Flyover Country fights the pandemic
A special report from:
3M and Safran Cabins join forces to ensure passenger safety
Image courtesy Safron Cabin
3M, a Minnesota company known for its multi-platform technologies for fighting COVID-19, is partnering with Safron Cabin, a supplier of cabin interiors for regional, narrow and wide-body, business and military aircraft. The two will work together to elevate the hygiene of aircraft interiors.
Safran will use 3M’s tech to develop solutions that will remove bacteria and viruses and will embed them into aircraft interiors either through the manufacturing process or by upgrading existing interiors.
“Today, passengers choose their airline - considering not only safety, interactivity and connectivity, but interior hygiene assurance,” said Stephen Shafer, vice president and general manager of 3M’s Automotive and Aerospace Solutions Division in a statement. “The most important factor is the protection of travelers and their families, and 3M continues to apply its technology to enable passenger safety in the skies. Safran is a leader in the industry and we have great synergy between the two companies.”
Tool analyzes pandemic-related executive orders
Ohio University's George V. Voinovich Public Innovation Challenge was focused on innovation in the face of COVID-19 this year.
This year’s prize went to an innovative project created by Peter Standly Federman of Indiana University – Purdue University Indianapolis (IUPUI) and Cali Curley of the University of Miami: A tool that collects and analyzes pandemic-related executive orders adopted at state levels and presents them in a dashboard for comparison.
“I was shocked by how much these orders did and the policy areas they touched,” Curley said. “Every aspect of government seemed to be impacted by COVID-19 policy responses, but we were only hearing about the select few that impacted our individual freedoms.”
Federman and Curley are using the $10,000 first place prize to hire students to help continue coding the executive orders and to start a second dashboard that follows the reopening of states.
KC tech companies team up to address COVID-19
Tesseract Ventures and Lumen Touch, two Kansas City tech companies, are integrating their technologies to address COVID-19 challenges in the K-12 and college arenas. Lumen Touch will pair its education-focused software with Tesseract’s wearable robot called PRISM. PRISM, which was unveiled in May, tracks and monitors the proximity of workers and students, sending an alert to employees and management if social distancing guidelines aren't followed. If someone tests positive for COVID-19, the device and its software can help a school with contact tracing.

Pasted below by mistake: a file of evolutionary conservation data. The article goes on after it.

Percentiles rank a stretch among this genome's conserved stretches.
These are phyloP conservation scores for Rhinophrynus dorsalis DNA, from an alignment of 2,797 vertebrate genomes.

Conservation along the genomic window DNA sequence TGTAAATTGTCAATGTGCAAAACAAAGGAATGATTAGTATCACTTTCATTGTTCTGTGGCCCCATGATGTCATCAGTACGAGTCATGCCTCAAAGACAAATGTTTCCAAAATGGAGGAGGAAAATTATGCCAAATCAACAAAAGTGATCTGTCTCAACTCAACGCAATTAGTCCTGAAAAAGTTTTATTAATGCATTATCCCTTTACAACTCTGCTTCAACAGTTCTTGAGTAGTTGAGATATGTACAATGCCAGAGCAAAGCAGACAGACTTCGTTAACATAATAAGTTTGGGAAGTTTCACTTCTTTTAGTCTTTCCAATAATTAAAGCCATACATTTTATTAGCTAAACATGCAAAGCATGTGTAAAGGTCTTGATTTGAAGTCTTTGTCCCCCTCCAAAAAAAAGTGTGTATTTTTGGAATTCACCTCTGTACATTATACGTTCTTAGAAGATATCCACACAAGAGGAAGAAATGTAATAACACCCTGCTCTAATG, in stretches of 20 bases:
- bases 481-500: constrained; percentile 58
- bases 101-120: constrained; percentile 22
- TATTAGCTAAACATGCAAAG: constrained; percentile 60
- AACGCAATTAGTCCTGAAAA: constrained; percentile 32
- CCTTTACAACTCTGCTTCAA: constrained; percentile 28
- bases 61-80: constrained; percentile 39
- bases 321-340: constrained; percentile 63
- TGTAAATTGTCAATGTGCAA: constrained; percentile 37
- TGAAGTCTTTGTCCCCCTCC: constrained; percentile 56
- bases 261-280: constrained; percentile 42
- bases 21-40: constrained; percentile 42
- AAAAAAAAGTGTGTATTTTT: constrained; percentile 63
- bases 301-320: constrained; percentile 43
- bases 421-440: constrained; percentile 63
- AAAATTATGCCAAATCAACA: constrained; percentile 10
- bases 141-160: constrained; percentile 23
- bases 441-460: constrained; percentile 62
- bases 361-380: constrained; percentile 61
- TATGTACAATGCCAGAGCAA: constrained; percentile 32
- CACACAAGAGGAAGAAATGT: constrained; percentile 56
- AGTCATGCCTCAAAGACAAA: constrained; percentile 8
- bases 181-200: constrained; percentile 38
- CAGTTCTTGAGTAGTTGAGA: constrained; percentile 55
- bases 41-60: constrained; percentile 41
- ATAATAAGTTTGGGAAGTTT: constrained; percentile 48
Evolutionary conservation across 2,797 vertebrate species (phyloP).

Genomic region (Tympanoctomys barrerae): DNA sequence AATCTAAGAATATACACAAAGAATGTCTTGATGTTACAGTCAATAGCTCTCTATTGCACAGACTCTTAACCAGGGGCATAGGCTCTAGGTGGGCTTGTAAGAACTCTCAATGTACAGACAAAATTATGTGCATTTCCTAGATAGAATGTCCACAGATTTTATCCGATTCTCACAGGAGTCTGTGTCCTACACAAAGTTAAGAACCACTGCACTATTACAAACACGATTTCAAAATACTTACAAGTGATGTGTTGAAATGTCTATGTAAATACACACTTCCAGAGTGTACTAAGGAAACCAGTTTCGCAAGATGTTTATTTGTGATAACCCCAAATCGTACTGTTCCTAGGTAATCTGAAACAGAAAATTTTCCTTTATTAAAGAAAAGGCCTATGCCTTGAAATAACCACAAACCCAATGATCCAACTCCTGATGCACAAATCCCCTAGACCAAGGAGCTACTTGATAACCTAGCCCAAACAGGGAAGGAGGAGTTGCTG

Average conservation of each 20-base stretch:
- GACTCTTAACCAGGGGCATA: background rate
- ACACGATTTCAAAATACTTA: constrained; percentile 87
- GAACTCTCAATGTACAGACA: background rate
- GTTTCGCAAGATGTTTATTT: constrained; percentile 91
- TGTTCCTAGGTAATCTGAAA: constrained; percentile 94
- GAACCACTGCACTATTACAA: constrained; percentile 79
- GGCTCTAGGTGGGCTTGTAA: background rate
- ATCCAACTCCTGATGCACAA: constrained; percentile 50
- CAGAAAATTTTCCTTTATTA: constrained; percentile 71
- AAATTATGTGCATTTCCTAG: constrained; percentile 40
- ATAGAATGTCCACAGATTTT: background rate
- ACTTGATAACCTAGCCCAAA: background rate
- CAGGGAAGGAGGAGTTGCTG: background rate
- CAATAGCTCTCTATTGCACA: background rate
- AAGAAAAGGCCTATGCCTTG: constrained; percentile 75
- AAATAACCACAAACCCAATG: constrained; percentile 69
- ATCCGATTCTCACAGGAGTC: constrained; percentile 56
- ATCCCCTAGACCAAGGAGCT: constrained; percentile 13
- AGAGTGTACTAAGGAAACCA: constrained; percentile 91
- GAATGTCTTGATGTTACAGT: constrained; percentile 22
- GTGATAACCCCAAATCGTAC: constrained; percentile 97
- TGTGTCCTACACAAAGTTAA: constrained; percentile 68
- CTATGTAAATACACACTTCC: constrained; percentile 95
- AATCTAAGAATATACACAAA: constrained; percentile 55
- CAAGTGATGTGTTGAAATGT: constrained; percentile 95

Boucard hints at more innovation rolling out before long. “This product exemplifies our mantra that there is nothing more human than technology and is a great example of what you can expect to see from Tesseract Ventures in the future.”
In addition to its terrible medical toll, COVID-19 is causing feelings of anxiety and stress in people trying to deal with the upheaval. To help people cope, Cincinnati Children’s Hospital Medical Center has created a smartphone app that provides recommendations for self-care. The app is designed for adults and children over the age of 13. The University of Cincinnati and behavioral-health developer Wysa collaborated on the project.
Anxiety and disorders like phobias and obsessive-compulsive disorder affect about a fifth of the US population and nearly a third of people at some time in their lives. The COVID pandemic has worsened those conditions.The app is not designed to be a substitute for therapy, but rather to offer a way to help people understand their anxiety and provide some tools and exercises to encourage self-care. The program’s exercises include cognitive-behavior therapy, visualization, relaxation, and other techniques to reduce stress.
Envelope proteins and COVID-19
Two Vanderbilt University researchers are joining the COVID-19 battle by focusing on envelope proteins (small membrane proteins). Grad student James Hutchison and professor of biochemistry Charles Sanders are trying to understand how the protein gets trafficked into a cell and interacts with the virus by adding a fluorescent label. They hope to alter the envelope protein and turn it into a Trojan horse in the fight against COVID.
“We know this is an important protein because its removal impedes the virus’ ability to infect other cells, but its effect is difficult to couple with its function,” said Hutchison. “Between being aware of its importance and why it is important is a huge canyon that has yet to be crossed.”
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